Republicans seek UIGEA clarification

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It's been nearly two years since the U.S. government passed the Unlawful Internet Gambling Enforcement Act (UIGEA), and even the officials who passed the law are still unclear about the specifics of the legislation.

The latest development has four Republican representatives, who are all pro-UIGEA, sending a letter to the Federal Reserve and Treasury Department seeking more clarification regarding the law.

The letter, which was signed by Jim Gerlach (R-Penn.), Christopher Shays (R-Conn.), Kevin McCarthy (R-Calif.) and Judy Biggert (R-Ill.), specifically asks what constitutes "online gambling."

Advocates of legalizing online poker were particularly intrigued by the following sentence which refers to skill games:

"As proposed the regulations do not provide clear guidance to the public, in particular those that engage in online skill games, or regulated industries regarding what constitutes 'unlawful internet gambling.'"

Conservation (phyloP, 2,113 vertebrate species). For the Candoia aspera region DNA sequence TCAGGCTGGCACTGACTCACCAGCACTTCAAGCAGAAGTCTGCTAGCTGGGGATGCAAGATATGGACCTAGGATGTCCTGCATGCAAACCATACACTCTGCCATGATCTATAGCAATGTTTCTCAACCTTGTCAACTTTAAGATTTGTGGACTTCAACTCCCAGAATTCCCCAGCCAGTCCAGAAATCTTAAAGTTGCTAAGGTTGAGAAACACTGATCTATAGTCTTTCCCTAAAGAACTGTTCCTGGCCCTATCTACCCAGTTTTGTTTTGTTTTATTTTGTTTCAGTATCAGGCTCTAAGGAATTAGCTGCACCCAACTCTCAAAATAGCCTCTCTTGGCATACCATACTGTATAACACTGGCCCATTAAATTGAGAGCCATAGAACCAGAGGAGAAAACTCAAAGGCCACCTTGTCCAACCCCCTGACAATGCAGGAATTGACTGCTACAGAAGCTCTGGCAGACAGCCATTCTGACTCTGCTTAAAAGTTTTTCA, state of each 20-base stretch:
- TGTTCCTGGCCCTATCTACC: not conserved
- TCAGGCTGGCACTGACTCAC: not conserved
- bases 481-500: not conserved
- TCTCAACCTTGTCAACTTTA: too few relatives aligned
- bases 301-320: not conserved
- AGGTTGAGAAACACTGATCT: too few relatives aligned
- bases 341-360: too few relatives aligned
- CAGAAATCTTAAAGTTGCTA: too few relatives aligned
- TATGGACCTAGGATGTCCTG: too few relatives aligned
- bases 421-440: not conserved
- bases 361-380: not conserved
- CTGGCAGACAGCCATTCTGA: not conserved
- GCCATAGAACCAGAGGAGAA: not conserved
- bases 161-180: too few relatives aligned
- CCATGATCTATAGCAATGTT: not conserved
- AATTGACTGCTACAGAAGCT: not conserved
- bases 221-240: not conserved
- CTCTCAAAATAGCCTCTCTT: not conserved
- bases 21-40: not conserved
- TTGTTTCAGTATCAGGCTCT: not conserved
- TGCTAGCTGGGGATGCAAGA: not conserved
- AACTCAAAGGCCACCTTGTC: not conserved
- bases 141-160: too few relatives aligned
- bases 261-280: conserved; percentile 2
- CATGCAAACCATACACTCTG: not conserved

Many in the poker industry have long advocated that poker belongs in a separate "skill game" section and should not be affected by the laws that govern traditional gambling games.

The letter went on to state that implementing such a vague law and regulating it would be unnecessarily burdensome to the general public and small business. The letter also suggested that it was important to provide those tasked with blocking the online gambling services with a practical understanding of what qualifies as unlawful Internet gambling.

The representatives also requested an Administrative Law Judge (ALJ) be brought in to provide legal advice regarding the act and Regulatory Flexibility Analysis to evaluate the financial burden of enforcing the anti-online gambling act.

You can read the letter in its entirety over at the Poker Players Alliance Web site.

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